Saturday, July 19, 2008

Oyster Mushrooms...Pleurotus, Cooking

I feel slightly guilty in my wild enthusiasm when I find a tree laden with oyster mushrooms. The guilt comes from knowing that they are growing on what is probably a dying elm. however, they are much more aromatic and delicious than the cultivated kind. After all, I didn't kill the tree. They need to be cut from the tree with a sharp knife. Sometimes a ladder will be required.
When i get them home, I check to see if there are any small bugs scurrying around. If the mushrooms are white and firm, they are probably okay. If there are bugs, a quick soak in heavily salted water will drive them out.
The fibrous stems should be cut off and if there are more than I need for a given meal, I cut them in strips along the gills. I melt them in olive oil--not too hot--and cover with good chicken stock. (I always have some made from the carcasses and leftover bones and innards--not liver--of my weekly roast chicken. I cook gently for about twenty minutes, let cool and then portion them--about one-and-a-half cups in each--into freezer containers. If I can, I use cardboard coffee containers thereby avoiding plastic.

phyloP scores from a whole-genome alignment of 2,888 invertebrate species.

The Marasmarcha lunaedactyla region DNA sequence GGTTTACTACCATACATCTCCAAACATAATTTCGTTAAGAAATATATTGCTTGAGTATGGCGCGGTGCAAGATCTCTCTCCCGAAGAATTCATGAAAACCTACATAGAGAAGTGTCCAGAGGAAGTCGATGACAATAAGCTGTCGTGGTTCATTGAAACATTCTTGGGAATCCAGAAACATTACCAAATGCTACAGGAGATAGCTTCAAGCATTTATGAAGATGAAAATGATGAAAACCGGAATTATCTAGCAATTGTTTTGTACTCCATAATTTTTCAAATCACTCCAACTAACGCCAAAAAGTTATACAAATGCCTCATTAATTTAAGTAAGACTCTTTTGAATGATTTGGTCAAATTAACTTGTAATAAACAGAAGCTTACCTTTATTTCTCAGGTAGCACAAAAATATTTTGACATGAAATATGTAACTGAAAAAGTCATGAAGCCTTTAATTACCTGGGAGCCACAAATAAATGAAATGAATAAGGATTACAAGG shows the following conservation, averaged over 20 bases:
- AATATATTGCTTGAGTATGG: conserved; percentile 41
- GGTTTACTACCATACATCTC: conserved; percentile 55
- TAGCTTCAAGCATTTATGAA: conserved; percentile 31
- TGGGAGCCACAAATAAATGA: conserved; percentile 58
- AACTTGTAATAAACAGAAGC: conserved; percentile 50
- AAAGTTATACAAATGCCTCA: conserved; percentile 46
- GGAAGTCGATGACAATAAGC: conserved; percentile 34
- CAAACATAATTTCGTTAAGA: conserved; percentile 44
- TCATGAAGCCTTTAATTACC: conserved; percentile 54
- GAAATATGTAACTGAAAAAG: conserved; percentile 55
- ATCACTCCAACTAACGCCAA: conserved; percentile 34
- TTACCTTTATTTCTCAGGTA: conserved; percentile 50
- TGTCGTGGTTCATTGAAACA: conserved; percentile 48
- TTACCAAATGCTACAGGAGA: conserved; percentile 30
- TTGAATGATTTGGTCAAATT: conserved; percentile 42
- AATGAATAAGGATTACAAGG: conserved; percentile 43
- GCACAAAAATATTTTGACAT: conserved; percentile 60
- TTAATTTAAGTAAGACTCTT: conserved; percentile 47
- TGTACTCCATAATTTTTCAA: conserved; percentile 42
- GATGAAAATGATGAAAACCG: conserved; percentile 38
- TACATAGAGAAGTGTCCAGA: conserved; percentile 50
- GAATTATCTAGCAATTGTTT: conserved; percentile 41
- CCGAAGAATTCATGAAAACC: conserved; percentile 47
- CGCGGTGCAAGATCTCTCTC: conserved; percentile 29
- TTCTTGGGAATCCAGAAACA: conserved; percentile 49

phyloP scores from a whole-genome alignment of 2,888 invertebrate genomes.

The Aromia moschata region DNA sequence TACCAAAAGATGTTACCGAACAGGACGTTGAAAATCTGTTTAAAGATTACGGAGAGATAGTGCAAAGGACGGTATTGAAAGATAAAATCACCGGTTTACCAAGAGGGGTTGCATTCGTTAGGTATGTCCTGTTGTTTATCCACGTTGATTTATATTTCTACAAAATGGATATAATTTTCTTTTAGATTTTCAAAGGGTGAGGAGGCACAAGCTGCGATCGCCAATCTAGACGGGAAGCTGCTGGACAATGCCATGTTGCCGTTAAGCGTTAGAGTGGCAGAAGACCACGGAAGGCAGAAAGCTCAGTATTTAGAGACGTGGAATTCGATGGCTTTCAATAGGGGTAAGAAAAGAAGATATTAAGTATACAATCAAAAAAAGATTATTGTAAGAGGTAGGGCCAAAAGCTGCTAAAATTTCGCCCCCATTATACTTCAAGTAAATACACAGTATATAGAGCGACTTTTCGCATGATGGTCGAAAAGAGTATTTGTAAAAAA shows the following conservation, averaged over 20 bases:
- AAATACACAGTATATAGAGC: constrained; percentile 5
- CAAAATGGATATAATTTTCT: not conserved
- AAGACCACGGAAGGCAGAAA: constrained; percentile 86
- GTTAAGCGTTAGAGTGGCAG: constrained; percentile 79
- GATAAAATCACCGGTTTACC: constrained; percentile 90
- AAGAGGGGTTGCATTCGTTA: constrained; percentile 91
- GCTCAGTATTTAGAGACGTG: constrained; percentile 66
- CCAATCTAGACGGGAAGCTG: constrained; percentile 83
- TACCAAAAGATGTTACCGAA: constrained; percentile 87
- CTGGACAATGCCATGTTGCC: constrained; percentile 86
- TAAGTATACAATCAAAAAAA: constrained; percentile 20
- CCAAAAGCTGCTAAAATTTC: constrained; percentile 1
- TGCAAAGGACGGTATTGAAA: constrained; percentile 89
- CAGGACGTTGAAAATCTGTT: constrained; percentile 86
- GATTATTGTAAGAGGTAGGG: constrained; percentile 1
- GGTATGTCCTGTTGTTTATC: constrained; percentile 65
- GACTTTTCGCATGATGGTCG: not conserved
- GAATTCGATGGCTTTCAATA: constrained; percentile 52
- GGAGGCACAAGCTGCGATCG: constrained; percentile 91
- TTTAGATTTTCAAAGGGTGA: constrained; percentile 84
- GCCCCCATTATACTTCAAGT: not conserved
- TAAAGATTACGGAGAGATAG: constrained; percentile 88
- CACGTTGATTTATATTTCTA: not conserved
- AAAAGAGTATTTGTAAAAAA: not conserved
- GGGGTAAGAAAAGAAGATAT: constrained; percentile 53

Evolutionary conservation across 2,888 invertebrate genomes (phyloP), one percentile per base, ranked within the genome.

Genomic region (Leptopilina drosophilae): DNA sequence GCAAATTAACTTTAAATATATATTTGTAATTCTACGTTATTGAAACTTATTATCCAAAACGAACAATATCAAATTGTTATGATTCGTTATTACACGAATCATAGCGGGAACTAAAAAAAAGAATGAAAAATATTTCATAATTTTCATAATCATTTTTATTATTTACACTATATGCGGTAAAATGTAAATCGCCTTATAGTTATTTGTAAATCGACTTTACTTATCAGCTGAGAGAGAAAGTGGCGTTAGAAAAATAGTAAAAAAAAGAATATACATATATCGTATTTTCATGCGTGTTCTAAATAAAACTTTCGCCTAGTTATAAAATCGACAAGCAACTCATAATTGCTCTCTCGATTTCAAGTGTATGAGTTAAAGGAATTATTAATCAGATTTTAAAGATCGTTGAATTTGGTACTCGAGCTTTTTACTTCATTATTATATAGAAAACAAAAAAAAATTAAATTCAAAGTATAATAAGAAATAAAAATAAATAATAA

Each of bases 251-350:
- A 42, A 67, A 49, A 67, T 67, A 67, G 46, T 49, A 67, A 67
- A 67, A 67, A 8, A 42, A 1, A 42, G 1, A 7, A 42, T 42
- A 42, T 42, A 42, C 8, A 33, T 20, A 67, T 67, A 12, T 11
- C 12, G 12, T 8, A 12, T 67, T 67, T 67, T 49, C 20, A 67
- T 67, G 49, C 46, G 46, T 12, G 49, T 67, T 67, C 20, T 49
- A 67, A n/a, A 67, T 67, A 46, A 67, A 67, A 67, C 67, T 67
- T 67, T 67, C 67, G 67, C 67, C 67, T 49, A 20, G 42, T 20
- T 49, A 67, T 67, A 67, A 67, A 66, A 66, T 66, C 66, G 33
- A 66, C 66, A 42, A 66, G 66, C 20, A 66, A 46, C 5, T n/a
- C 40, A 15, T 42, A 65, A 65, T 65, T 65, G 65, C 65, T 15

They make a wonderful pasta sauce with noodles--gluten-free for those avoiding and with or without cream or coconut milk for the lactose intolerant. The same preparation is perfect to simmer boneless chicken.
Of course, this can be made with store-bought oyster mushrooms; but it will not be as heavenly. Good though.

No comments: